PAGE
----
Three Good Reasons to Get a Cat Microchipped

Guest Post by Gayle. There are multiple benefits to microchipping a cat, a procedure that can be done quickly and affordably at your local animal hospital. Using a needle, a veterinarian swiftly inserts a microchip under the loose skin behind a cats neck and the cat won’t even need to be anaesthetized. A microchip is small, about the size of a grain of rice.

But what are the benefits to having a cat microchipped?

1. A cat can be returned to his owner if he gets lost.

Cats love to explore and they can sometimes get lost. Some cats are even transported hundreds of miles from home after investigating the inside of delivery vehicles! Lost cats are often taken into an animal hospital or shelter to try to reunite them with their owners. If a cat has a microchip, the veterinarian or animal shelter worker can scan the chip with a handheld scanner and instantly identify who he belongs to.

2. Cats that hate wearing collars can still be identified.

Some cats like to wriggle out of their collars and cat owners can spend a lot of money replacing them regularly. While collars can get lost, a microchip will stay with the animal for their entire lifetime and there’s no chance of it becoming dislodged. The cost of a microchip could even work out cheaper than the price of collar replacements.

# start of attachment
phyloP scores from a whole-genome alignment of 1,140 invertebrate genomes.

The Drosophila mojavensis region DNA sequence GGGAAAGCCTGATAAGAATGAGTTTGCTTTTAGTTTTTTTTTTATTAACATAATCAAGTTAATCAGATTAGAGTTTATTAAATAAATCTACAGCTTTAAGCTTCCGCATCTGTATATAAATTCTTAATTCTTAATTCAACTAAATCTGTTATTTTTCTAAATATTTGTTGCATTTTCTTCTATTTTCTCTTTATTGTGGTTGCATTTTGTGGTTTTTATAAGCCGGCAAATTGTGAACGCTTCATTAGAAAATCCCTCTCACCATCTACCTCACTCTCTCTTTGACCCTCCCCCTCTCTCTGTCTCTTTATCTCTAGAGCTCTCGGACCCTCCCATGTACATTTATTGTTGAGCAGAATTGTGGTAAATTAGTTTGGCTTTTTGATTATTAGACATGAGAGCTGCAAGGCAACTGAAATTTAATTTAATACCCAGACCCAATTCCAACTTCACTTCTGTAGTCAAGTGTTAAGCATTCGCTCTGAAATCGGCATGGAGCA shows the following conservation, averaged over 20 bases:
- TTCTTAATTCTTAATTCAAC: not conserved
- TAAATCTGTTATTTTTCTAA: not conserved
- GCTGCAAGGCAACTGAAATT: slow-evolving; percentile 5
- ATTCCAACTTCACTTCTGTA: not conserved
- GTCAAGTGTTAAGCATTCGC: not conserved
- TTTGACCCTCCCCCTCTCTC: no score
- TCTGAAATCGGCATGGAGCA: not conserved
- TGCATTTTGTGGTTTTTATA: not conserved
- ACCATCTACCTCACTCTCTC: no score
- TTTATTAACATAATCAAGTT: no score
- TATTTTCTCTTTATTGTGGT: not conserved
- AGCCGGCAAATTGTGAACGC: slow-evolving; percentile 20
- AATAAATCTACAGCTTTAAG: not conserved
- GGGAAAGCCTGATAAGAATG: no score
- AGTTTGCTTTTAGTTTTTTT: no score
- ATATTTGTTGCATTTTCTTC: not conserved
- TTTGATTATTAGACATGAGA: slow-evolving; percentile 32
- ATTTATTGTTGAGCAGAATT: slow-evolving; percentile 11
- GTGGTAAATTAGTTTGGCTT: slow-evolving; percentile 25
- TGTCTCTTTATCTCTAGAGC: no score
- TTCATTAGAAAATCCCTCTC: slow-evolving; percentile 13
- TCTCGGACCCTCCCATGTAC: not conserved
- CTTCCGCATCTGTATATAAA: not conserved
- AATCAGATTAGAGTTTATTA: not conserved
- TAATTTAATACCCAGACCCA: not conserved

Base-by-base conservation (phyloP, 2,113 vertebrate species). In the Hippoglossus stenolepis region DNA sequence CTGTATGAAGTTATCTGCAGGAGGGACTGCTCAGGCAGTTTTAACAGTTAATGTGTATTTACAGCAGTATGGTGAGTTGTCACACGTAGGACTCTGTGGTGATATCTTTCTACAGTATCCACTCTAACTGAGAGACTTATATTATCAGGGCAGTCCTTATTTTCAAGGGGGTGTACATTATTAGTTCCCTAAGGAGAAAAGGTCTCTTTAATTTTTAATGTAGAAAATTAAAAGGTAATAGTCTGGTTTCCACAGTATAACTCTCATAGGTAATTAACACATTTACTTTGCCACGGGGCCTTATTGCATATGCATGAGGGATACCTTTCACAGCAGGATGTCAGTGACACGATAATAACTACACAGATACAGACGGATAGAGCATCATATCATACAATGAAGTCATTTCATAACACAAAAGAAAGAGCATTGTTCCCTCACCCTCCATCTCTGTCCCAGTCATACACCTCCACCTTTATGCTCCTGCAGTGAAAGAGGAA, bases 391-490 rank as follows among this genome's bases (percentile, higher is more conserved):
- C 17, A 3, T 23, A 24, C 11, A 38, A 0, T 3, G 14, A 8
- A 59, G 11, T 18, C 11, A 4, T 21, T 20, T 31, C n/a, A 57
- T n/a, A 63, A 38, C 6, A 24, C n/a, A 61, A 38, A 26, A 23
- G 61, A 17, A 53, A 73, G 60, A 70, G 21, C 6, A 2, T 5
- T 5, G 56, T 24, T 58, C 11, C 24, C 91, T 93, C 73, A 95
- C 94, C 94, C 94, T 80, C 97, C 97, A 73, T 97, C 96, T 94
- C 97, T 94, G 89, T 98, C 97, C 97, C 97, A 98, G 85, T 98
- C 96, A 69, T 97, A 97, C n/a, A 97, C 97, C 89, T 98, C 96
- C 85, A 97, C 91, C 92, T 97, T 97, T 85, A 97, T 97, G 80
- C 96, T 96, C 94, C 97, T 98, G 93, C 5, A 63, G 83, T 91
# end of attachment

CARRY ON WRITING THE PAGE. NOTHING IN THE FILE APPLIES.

Cats can sometimes get their collars caught on trees. They can even get their paws trapped underneath their collars causing discomfort, pain and even wounds that might need surgery. If a cat is microchipped, he won’t need to wear a collar.

3. A microchipped cat can use a microchip cat flap.

If a cat is microchipped he can use the latest in microchip cat flap technology such as the SureFlap Microchip Cat Flap. The SureFlap Microchip Cat Flap is a selective entry cat door that will only unlock for the resident cats unique microchip number. Some selective entry cat doors require a cat to wear a collar and tag to operate them, but cats that use a microchip cat flap won’t need a collar at all.

Microchip cat flaps stop unwanted cats and wildlife from entering a house. Resident cats become more relaxed animals as they are no longer being terrorized by invading cats that spray in their territory and eat their food.

For more information about microchipping a cat, contact your local animal hospital.

About the author:

Gayle Bentham is a cat lover that writes for the SureFlap blog, What’s New Pussycat?

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Comments

  1. Great Article! Microchipping saves lives! Here’s a list of Low-Cost Microchip Resources: http://www.foundanimals.org/pet-identification/microchipping/where-can-i-get-pet-microchip

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